What struck me most about Hawai'i is its diversity. You can go from lush rain forests to desert-like climate in a couple of hours, from sea level to 4200-meter high volcano peaks and back. You can walk across endless lava fields, over land that's probably younger than yourself or just relax on one of the picture-perfect beaches. The sand comes in all colours: white (stereotyped in songs and movies), black (lava) and green (olivine mineral from the lava). If you picture a beach from a tourist brochure of paradise, Hawai'i comes pretty close.
I spend five nights in Honoka'a, a quaint little town of a few houses in the lush rain forest off of Hilo. Sleeping in a hammock is a challenge during the first night and a heavenly pleasure from thereon. In fairness, though, at the end of each action-packed, eventful day, I could have probably slept anywhere.
Hawai'i is made up of eight islands, with Hawai'i, also called Big Island, being, you guessed it, the biggest. Starting from Hilo, I use the first day to drive around the northern part of it. It's my first encounter with Saddle Road, a windy, often foggy highway traversing the island from east to west. It's been built during WWII with military use in mind, and for many years driving on it has been explicitly ruled out in most rental car contracts. Times have changed, and large sections of the road have been reconstructed, turning it into a mostly straight, multi-lane highway. It's still an impressive ride, and without noticing it, I quickly gain altitude. Saddle Road gives me a first glimpse of the scale of the two big volcanos, Mauna Loa and Mauna Kea. When I look at my landscape photographs from the trip, many seem to have a tilted horizon. Luckily, this isn't caused by an inability to hold my camera straight, but merely the result of the very long and flat increase of a volcano covering most of the island, towering 4200 vertical meters above sea level (and reaching another 5000 below).
I drive up to the Mauna Kea visitor centre at 2700 meters and contemplate continuing all the way to the summit. A forest of signs points out the absolute necessity of a four-wheel drive for the road ahead. I doubt that (I think it would be tough on most 2WD cars, but probably doable), but the chance of getting stuck in a rental car, somewhere between 3000 and 4000 meters high on a volcano on my very first day still makes me turn around and head to Waialea Beach instead. Given the beauty of Hawai'i's beaches, this is not a bad alternative – at all.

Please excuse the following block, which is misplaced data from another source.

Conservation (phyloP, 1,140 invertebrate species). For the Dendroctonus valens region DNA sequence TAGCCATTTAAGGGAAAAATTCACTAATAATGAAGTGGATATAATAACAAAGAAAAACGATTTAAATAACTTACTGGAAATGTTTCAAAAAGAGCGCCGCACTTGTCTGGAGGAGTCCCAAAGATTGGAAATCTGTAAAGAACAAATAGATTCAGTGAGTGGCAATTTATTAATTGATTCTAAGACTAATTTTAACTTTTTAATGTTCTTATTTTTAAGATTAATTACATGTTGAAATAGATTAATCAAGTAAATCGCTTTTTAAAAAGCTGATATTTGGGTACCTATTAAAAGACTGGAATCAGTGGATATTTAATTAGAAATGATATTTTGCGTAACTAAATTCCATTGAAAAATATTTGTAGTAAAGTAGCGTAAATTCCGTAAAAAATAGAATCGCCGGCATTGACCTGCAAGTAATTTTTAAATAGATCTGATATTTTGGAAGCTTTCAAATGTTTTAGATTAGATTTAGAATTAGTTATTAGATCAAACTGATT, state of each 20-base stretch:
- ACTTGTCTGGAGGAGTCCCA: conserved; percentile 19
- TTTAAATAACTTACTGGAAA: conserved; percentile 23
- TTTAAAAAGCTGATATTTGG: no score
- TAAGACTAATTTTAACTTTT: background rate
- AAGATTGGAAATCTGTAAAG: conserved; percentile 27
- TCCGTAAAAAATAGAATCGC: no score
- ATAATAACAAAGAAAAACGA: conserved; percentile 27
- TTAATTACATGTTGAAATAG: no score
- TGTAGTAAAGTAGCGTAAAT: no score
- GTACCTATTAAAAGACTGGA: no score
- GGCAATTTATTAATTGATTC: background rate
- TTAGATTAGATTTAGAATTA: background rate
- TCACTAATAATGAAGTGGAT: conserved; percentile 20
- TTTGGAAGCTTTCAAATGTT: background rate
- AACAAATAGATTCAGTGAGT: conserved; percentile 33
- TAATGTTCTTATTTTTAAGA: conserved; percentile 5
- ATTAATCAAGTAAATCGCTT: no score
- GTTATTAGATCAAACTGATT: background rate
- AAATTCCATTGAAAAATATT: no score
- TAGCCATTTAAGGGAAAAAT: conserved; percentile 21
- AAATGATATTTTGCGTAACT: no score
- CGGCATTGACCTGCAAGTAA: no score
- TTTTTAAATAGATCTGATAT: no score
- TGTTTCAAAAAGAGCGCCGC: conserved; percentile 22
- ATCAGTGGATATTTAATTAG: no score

Back at my guesthouse, I meet Stephan, a German working in China and his wife. We realise we have similar plans for the next day, and they invite me to join them in their 4WD car.
First, we visit the Volcano national park. After taking a short tour of the unique flora and fauna of Hawai'i, we quickly decide to take the hike down to the Kilauea crater. Standing amid an active volcano, with sulphur gases rising in the not so far distance, is a very unique experience. The good thing is that on Hawai'i, even the volcanoes are laid-back. More significant activities usually don't come without warning.
Next up is what turned out to be my absolute favourite place of the trip: Papakolea or Green Sand Beach. My guide book describes the road there like this:
If you have 4WD, you might be able to drive it. It's 2 1/4 miles each way on the flat but sometimes deeply rutted, grassy plain. Sometimes even timid 4WDers can make it. Other times, you'll want to bring along four sumo wrestlers to help you carry your car out of the ruts. – Big Island Revealed
We have a big Jeep, and Stephan steers it effortlessly through the sand dunes (you can't call this a road), all the while grinning like a child delighted to play with his newest toy. When I compliment him on his driving, he matter-of-factly tells me that he used to drive rally cars back in Germany.
After another 30 minutes of bumpy joy using a jeep for what it's been built for, we arrive. Stephan parks the car on top of a cliff, and we eagerly walk down to the beach.
Papakolea is beautiful; the unique colour comes from olivine, a mineral common in Hawaiian lava. It's a bit cloudy when we arrive, and the sand looks more brown than green. When we're about to leave, the sun comes out and unveils just how beautiful (and green) this place really is.
On the way back, we stop at South Point, and I take the chance to leap off the southernmost tip of the U.S. into the endless ocean below. The 10-meter plunge is the easy part. Climbing back up on a small metal ladder, swaying with the waves and the wind, turns out a little harder. It's quite a good arm work-out. Nevertheless, I have to go for a second round; it's just too much fun.
The next day we visit Mauna Kea. Equipped with a 4×4 going up is no big deal (compared to Green Sand Beach, this is actually a road). A random but interesting fact about Summit Road is that it's gravel for the middle section but paved around the visitor centre and near the observatory on top. This is because cars whirl up dust, which is not what you want when looking at the sky with some of the world's best telescopes.
From the parking lot on top, it's a short 10-minute walk to the actual summit, and I get a first glimpse of how my body reacts to 4000 m altitude without a good acclimatisation process. However, Mauna Kea is just a warm-up for the real challenge awaiting me on the other side of Saddle Road.
Hawai'i has been a beautiful trip and a wonderful, albeit short, vacation. Travelling has shown me many beautiful places worldwide, but ultimately I've always left with the knowledge that there's no better place than home. More than any other place so far, Hawai'i is challenging this idea.